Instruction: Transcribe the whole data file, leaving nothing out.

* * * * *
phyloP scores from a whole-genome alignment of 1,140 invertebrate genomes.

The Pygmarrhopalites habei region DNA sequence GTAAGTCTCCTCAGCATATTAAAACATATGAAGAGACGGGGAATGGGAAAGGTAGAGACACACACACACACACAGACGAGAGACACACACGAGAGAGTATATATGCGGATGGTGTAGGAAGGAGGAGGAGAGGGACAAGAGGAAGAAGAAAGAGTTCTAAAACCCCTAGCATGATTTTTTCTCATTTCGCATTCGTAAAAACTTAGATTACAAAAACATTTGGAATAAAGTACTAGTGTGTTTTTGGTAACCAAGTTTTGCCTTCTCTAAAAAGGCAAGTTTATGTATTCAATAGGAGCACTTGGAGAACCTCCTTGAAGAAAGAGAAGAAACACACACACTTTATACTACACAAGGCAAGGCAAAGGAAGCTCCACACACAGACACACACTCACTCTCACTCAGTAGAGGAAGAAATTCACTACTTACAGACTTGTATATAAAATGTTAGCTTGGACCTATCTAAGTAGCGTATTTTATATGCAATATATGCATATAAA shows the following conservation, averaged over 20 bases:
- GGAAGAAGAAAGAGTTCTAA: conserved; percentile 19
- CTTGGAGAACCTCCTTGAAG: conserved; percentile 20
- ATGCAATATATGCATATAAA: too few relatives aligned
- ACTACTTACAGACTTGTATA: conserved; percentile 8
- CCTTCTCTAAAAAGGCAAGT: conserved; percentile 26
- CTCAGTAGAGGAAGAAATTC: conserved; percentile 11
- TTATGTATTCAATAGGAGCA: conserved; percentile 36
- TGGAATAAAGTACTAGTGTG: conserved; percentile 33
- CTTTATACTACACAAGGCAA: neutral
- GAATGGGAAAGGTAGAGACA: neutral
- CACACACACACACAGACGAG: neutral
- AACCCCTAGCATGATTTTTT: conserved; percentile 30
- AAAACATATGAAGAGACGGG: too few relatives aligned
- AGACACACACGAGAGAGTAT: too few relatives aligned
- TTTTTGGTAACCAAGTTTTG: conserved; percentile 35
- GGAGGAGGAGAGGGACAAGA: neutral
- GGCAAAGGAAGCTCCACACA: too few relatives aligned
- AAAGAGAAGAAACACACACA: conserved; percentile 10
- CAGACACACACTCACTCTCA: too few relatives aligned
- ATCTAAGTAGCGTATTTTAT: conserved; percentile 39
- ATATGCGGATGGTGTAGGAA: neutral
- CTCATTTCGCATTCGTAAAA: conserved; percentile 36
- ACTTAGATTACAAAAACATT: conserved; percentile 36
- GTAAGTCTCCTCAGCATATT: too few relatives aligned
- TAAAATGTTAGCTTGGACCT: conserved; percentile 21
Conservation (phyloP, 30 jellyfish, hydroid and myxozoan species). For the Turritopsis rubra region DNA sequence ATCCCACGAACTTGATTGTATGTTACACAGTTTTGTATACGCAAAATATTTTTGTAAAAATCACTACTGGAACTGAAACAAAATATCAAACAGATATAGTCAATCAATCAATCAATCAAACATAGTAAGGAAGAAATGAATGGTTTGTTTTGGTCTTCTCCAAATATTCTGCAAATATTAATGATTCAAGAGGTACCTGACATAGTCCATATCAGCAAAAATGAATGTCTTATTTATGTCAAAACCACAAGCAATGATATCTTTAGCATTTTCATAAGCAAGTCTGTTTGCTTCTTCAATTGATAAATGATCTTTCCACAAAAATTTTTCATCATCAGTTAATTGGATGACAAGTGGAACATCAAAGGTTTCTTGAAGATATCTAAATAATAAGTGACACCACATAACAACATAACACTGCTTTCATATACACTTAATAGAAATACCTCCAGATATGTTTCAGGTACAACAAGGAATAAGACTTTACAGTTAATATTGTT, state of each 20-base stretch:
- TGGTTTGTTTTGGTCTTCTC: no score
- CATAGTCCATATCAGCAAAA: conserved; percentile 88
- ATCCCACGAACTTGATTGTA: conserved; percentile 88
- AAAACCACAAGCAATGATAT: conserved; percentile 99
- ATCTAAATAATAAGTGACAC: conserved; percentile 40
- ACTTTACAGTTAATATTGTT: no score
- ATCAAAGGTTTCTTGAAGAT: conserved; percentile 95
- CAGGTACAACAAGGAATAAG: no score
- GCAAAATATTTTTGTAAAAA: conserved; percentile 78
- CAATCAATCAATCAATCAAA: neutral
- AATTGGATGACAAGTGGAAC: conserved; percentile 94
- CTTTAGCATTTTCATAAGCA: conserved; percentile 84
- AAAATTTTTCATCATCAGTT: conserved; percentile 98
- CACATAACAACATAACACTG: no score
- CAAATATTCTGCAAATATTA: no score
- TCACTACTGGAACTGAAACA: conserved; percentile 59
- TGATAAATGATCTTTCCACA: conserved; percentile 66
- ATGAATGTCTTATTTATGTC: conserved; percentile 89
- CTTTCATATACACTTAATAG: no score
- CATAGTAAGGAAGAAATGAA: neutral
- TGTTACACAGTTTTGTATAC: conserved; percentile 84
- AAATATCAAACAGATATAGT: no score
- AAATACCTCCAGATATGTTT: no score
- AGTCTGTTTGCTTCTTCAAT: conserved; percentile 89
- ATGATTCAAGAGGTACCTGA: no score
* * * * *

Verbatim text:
phyloP scores from a whole-genome alignment of 1,140 invertebrate genomes.

The Pygmarrhopalites habei region DNA sequence GTAAGTCTCCTCAGCATATTAAAACATATGAAGAGACGGGGAATGGGAAAGGTAGAGACACACACACACACACAGACGAGAGACACACACGAGAGAGTATATATGCGGATGGTGTAGGAAGGAGGAGGAGAGGGACAAGAGGAAGAAGAAAGAGTTCTAAAACCCCTAGCATGATTTTTTCTCATTTCGCATTCGTAAAAACTTAGATTACAAAAACATTTGGAATAAAGTACTAGTGTGTTTTTGGTAACCAAGTTTTGCCTTCTCTAAAAAGGCAAGTTTATGTATTCAATAGGAGCACTTGGAGAACCTCCTTGAAGAAAGAGAAGAAACACACACACTTTATACTACACAAGGCAAGGCAAAGGAAGCTCCACACACAGACACACACTCACTCTCACTCAGTAGAGGAAGAAATTCACTACTTACAGACTTGTATATAAAATGTTAGCTTGGACCTATCTAAGTAGCGTATTTTATATGCAATATATGCATATAAA shows the following conservation, averaged over 20 bases:
- GGAAGAAGAAAGAGTTCTAA: conserved; percentile 19
- CTTGGAGAACCTCCTTGAAG: conserved; percentile 20
- ATGCAATATATGCATATAAA: too few relatives aligned
- ACTACTTACAGACTTGTATA: conserved; percentile 8
- CCTTCTCTAAAAAGGCAAGT: conserved; percentile 26
- CTCAGTAGAGGAAGAAATTC: conserved; percentile 11
- TTATGTATTCAATAGGAGCA: conserved; percentile 36
- TGGAATAAAGTACTAGTGTG: conserved; percentile 33
- CTTTATACTACACAAGGCAA: neutral
- GAATGGGAAAGGTAGAGACA: neutral
- CACACACACACACAGACGAG: neutral
- AACCCCTAGCATGATTTTTT: conserved; percentile 30
- AAAACATATGAAGAGACGGG: too few relatives aligned
- AGACACACACGAGAGAGTAT: too few relatives aligned
- TTTTTGGTAACCAAGTTTTG: conserved; percentile 35
- GGAGGAGGAGAGGGACAAGA: neutral
- GGCAAAGGAAGCTCCACACA: too few relatives aligned
- AAAGAGAAGAAACACACACA: conserved; percentile 10
- CAGACACACACTCACTCTCA: too few relatives aligned
- ATCTAAGTAGCGTATTTTAT: conserved; percentile 39
- ATATGCGGATGGTGTAGGAA: neutral
- CTCATTTCGCATTCGTAAAA: conserved; percentile 36
- ACTTAGATTACAAAAACATT: conserved; percentile 36
- GTAAGTCTCCTCAGCATATT: too few relatives aligned
- TAAAATGTTAGCTTGGACCT: conserved; percentile 21
Conservation (phyloP, 30 jellyfish, hydroid and myxozoan species). For the Turritopsis rubra region DNA sequence ATCCCACGAACTTGATTGTATGTTACACAGTTTTGTATACGCAAAATATTTTTGTAAAAATCACTACTGGAACTGAAACAAAATATCAAACAGATATAGTCAATCAATCAATCAATCAAACATAGTAAGGAAGAAATGAATGGTTTGTTTTGGTCTTCTCCAAATATTCTGCAAATATTAATGATTCAAGAGGTACCTGACATAGTCCATATCAGCAAAAATGAATGTCTTATTTATGTCAAAACCACAAGCAATGATATCTTTAGCATTTTCATAAGCAAGTCTGTTTGCTTCTTCAATTGATAAATGATCTTTCCACAAAAATTTTTCATCATCAGTTAATTGGATGACAAGTGGAACATCAAAGGTTTCTTGAAGATATCTAAATAATAAGTGACACCACATAACAACATAACACTGCTTTCATATACACTTAATAGAAATACCTCCAGATATGTTTCAGGTACAACAAGGAATAAGACTTTACAGTTAATATTGTT, state of each 20-base stretch:
- TGGTTTGTTTTGGTCTTCTC: no score
- CATAGTCCATATCAGCAAAA: conserved; percentile 88
- ATCCCACGAACTTGATTGTA: conserved; percentile 88
- AAAACCACAAGCAATGATAT: conserved; percentile 99
- ATCTAAATAATAAGTGACAC: conserved; percentile 40
- ACTTTACAGTTAATATTGTT: no score
- ATCAAAGGTTTCTTGAAGAT: conserved; percentile 95
- CAGGTACAACAAGGAATAAG: no score
- GCAAAATATTTTTGTAAAAA: conserved; percentile 78
- CAATCAATCAATCAATCAAA: neutral
- AATTGGATGACAAGTGGAAC: conserved; percentile 94
- CTTTAGCATTTTCATAAGCA: conserved; percentile 84
- AAAATTTTTCATCATCAGTT: conserved; percentile 98
- CACATAACAACATAACACTG: no score
- CAAATATTCTGCAAATATTA: no score
- TCACTACTGGAACTGAAACA: conserved; percentile 59
- TGATAAATGATCTTTCCACA: conserved; percentile 66
- ATGAATGTCTTATTTATGTC: conserved; percentile 89
- CTTTCATATACACTTAATAG: no score
- CATAGTAAGGAAGAAATGAA: neutral
- TGTTACACAGTTTTGTATAC: conserved; percentile 84
- AAATATCAAACAGATATAGT: no score
- AAATACCTCCAGATATGTTT: no score
- AGTCTGTTTGCTTCTTCAAT: conserved; percentile 89
- ATGATTCAAGAGGTACCTGA: no score